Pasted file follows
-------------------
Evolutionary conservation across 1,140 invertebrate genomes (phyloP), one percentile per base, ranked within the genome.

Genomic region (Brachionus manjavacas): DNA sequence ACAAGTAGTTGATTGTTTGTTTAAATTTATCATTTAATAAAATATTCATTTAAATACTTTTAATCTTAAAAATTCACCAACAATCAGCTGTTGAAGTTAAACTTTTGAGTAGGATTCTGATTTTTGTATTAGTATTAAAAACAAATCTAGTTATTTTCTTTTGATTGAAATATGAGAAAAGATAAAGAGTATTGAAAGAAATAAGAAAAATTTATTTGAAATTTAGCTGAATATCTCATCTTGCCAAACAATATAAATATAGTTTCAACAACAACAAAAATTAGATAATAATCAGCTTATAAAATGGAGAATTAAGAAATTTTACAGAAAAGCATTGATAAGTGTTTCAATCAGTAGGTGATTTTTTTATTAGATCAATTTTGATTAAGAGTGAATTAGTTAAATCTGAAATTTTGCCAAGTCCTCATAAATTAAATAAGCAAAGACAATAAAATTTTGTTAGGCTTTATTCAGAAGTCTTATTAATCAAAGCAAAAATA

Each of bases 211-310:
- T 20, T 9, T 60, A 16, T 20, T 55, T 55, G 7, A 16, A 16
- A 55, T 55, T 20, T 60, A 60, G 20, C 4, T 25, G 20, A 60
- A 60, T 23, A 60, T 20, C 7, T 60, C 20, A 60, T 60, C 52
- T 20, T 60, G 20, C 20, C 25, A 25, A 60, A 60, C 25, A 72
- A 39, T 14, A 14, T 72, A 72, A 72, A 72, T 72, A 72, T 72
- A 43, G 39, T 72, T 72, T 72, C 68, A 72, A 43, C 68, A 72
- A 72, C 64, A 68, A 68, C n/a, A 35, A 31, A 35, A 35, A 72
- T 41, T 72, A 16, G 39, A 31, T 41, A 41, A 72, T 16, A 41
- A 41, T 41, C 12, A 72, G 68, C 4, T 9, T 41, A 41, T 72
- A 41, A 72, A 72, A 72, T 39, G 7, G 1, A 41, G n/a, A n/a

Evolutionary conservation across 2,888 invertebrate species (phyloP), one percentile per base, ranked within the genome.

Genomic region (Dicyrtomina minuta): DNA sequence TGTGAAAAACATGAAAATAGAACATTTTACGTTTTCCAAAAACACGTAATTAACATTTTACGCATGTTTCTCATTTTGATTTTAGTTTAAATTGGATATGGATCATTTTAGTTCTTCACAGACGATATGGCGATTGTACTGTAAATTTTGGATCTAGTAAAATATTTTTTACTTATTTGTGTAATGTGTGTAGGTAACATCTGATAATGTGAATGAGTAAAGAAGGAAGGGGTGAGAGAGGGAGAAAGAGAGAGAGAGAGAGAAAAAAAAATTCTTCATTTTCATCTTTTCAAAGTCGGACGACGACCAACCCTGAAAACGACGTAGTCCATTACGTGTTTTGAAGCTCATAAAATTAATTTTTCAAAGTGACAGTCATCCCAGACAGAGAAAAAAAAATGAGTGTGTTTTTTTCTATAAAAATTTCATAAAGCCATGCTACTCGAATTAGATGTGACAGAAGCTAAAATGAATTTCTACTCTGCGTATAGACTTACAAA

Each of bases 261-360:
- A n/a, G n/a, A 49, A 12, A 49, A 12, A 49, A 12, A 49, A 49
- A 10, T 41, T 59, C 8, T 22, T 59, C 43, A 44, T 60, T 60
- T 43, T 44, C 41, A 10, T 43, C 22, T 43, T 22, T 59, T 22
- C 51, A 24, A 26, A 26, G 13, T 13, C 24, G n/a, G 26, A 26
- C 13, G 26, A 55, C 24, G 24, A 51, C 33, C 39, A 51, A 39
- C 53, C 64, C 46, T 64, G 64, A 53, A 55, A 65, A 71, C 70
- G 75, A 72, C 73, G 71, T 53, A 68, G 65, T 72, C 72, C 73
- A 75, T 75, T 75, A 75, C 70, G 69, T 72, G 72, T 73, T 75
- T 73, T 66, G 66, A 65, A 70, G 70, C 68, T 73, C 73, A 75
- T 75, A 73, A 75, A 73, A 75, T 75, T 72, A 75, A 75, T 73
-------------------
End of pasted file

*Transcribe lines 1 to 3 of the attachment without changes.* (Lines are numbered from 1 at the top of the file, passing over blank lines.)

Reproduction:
Evolutionary conservation across 1,140 invertebrate genomes (phyloP), one percentile per base, ranked within the genome.

Genomic region (Brachionus manjavacas): DNA sequence ACAAGTAGTTGATTGTTTGTTTAAATTTATCATTTAATAAAATATTCATTTAAATACTTTTAATCTTAAAAATTCACCAACAATCAGCTGTTGAAGTTAAACTTTTGAGTAGGATTCTGATTTTTGTATTAGTATTAAAAACAAATCTAGTTATTTTCTTTTGATTGAAATATGAGAAAAGATAAAGAGTATTGAAAGAAATAAGAAAAATTTATTTGAAATTTAGCTGAATATCTCATCTTGCCAAACAATATAAATATAGTTTCAACAACAACAAAAATTAGATAATAATCAGCTTATAAAATGGAGAATTAAGAAATTTTACAGAAAAGCATTGATAAGTGTTTCAATCAGTAGGTGATTTTTTTATTAGATCAATTTTGATTAAGAGTGAATTAGTTAAATCTGAAATTTTGCCAAGTCCTCATAAATTAAATAAGCAAAGACAATAAAATTTTGTTAGGCTTTATTCAGAAGTCTTATTAATCAAAGCAAAAATA

Each of bases 211-310: